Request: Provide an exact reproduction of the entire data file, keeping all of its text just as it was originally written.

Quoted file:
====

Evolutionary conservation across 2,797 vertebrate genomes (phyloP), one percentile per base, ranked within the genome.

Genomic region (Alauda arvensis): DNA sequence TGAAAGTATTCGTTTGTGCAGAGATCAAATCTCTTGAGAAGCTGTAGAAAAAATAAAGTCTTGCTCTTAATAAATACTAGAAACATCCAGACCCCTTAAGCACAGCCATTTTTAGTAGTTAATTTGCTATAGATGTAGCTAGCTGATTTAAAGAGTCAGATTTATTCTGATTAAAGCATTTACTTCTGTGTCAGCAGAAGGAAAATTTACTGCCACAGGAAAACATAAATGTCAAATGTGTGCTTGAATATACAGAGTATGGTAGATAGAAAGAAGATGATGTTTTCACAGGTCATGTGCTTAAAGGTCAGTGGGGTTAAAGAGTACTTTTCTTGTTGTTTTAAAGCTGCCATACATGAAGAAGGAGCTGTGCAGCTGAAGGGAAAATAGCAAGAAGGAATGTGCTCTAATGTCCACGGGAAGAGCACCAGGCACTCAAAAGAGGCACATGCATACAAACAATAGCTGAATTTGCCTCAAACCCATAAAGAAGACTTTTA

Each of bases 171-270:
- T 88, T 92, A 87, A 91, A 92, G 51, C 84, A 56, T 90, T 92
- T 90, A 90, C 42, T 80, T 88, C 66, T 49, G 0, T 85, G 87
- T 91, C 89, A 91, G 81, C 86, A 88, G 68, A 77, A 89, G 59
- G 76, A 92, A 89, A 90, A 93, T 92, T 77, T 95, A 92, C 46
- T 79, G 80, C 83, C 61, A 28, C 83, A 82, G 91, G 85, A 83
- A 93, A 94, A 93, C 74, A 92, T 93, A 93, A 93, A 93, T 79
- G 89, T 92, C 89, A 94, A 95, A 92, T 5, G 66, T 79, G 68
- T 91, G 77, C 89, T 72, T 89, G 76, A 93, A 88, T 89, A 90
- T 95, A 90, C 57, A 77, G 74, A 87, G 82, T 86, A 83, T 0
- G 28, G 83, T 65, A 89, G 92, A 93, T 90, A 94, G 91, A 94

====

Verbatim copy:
Evolutionary conservation across 2,797 vertebrate genomes (phyloP), one percentile per base, ranked within the genome.

Genomic region (Alauda arvensis): DNA sequence TGAAAGTATTCGTTTGTGCAGAGATCAAATCTCTTGAGAAGCTGTAGAAAAAATAAAGTCTTGCTCTTAATAAATACTAGAAACATCCAGACCCCTTAAGCACAGCCATTTTTAGTAGTTAATTTGCTATAGATGTAGCTAGCTGATTTAAAGAGTCAGATTTATTCTGATTAAAGCATTTACTTCTGTGTCAGCAGAAGGAAAATTTACTGCCACAGGAAAACATAAATGTCAAATGTGTGCTTGAATATACAGAGTATGGTAGATAGAAAGAAGATGATGTTTTCACAGGTCATGTGCTTAAAGGTCAGTGGGGTTAAAGAGTACTTTTCTTGTTGTTTTAAAGCTGCCATACATGAAGAAGGAGCTGTGCAGCTGAAGGGAAAATAGCAAGAAGGAATGTGCTCTAATGTCCACGGGAAGAGCACCAGGCACTCAAAAGAGGCACATGCATACAAACAATAGCTGAATTTGCCTCAAACCCATAAAGAAGACTTTTA

Each of bases 171-270:
- T 88, T 92, A 87, A 91, A 92, G 51, C 84, A 56, T 90, T 92
- T 90, A 90, C 42, T 80, T 88, C 66, T 49, G 0, T 85, G 87
- T 91, C 89, A 91, G 81, C 86, A 88, G 68, A 77, A 89, G 59
- G 76, A 92, A 89, A 90, A 93, T 92, T 77, T 95, A 92, C 46
- T 79, G 80, C 83, C 61, A 28, C 83, A 82, G 91, G 85, A 83
- A 93, A 94, A 93, C 74, A 92, T 93, A 93, A 93, A 93, T 79
- G 89, T 92, C 89, A 94, A 95, A 92, T 5, G 66, T 79, G 68
- T 91, G 77, C 89, T 72, T 89, G 76, A 93, A 88, T 89, A 90
- T 95, A 90, C 57, A 77, G 74, A 87, G 82, T 86, A 83, T 0
- G 28, G 83, T 65, A 89, G 92, A 93, T 90, A 94, G 91, A 94